Tyrannical government can destroy human spirit and the desire for freedom in a generation. Functioning democracy just does not happen as soon as the new constitution is ratified. It takes generations and generations of people to work at it and it’s still not guarantee it will succeed. Russians, Ukrainians, any nation in Eastern Europe is dealing with it as we speak. Many of these people are very attached to their rich history and are not willing to completely give up their identity. It is a very difficult balancing act to move forward and still retain your own identity.

On the other hand the United States of America has been in very unique situation. History has given us group of men with an amazing vision. This vision became an experiment and has gone on for 243 years. We must not forget this “experiment “ is taking place on world’s most favorable continent to human habitation. Plenty of water, plenty of fertile soil, natural resources and physical boundaries (two oceans) that has kept us very safe from invaders.

We can comfortably say “we started from scratch in a great location”

Closing thoughts

When you go through difficult period in your life, the trauma of it does not go away as soon as the times get better. It depends on the individual but it always takes some time before you can start clearly reflect and learn from it or put it behind you.

No matter where I travel and how good things were, the moments just before and during landing are moments of great relief, joy and comfort.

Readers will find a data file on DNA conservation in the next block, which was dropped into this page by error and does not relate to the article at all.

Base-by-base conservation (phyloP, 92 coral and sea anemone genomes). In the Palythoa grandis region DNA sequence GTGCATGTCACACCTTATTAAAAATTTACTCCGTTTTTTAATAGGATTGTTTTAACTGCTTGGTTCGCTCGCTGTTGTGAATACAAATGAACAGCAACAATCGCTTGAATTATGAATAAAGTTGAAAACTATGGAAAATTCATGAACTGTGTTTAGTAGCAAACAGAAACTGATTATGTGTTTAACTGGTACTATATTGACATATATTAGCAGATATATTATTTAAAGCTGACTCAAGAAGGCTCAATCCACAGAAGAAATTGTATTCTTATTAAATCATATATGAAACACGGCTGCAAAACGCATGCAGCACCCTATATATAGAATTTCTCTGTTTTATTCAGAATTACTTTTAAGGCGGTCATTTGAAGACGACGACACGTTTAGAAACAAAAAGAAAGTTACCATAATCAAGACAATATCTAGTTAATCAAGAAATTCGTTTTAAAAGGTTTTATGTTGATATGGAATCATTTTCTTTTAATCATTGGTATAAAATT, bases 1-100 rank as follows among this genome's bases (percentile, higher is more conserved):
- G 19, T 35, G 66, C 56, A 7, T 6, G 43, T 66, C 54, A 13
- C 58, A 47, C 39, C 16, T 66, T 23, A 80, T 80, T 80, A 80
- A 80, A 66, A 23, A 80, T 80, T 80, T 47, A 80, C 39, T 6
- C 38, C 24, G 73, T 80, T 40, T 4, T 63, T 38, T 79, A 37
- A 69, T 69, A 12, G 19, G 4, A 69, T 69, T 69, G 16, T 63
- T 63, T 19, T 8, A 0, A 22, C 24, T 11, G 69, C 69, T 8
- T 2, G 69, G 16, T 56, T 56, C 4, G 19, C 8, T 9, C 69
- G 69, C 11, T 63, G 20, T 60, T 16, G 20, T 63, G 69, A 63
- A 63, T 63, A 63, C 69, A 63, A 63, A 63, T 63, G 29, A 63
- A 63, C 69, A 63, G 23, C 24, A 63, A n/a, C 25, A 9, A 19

First thought is thank god I’m on the same continent as my wife and daughter(when I travel alone), second is incredible feeling of our country’s security and stability compare to the rest of the world and the third thought is the true freedoms any U.S. citizen has to live fulfilling and productive life.

Last thought
I’m really looking forward to writing new review on CZ-USA’s lineup of full size 9mm.

CZ P-10 F
CZ P-09

Winter is over in Wyoming and it’s time to get out and burn some gun powder.

Bobby Holik

Bobby Holik, Czech American NHL Legend teamed up with CZ-USA in 2011 to promote the CZ line of bolt action rifles, semi-automatic handguns and handcrafted shotguns. The ice hockey center began his U.S. career with the Hartford Whalers, won two Stanley Cups with the New Jersey Devils and went on to plan for New York Rangers and Atlanta Thrashers. In his 1,314 career NHL games, Holik scored 747 points (326 goals, 421 assists) and became of the the most productive Czech born players in the NHL.
Like his grandfather, Bobby treasures our outdoor heritage. At home on his ranch in Wyoming, Bobby understands our responsibility as custodians for the land and wildlife on a first hand basis.


CZ firearms are imported to United States exclusively by CZ-USA, a wholly owned subsidiary of Ceska Zbrojovka, a.s. Uhersky Brod (CZUB) of the Czech Republic whose history dates back to 1936. CZ firearms have been available through distribution channels in the US since 1991 through independent importers and in 1997 CZUB recognized the need to control its own destiny and established CZ-USA with its headquarters in Kansas City, KS. All distribution, sales, marketing, warranty and parts support operates from Kansas City location. In 2005 a great opportunity came to CZ-USA by acquiring Dan Wesson Firearms, traditional American manufacturer of premium 1911 style handguns and unique revolvers with interchangeable barrels.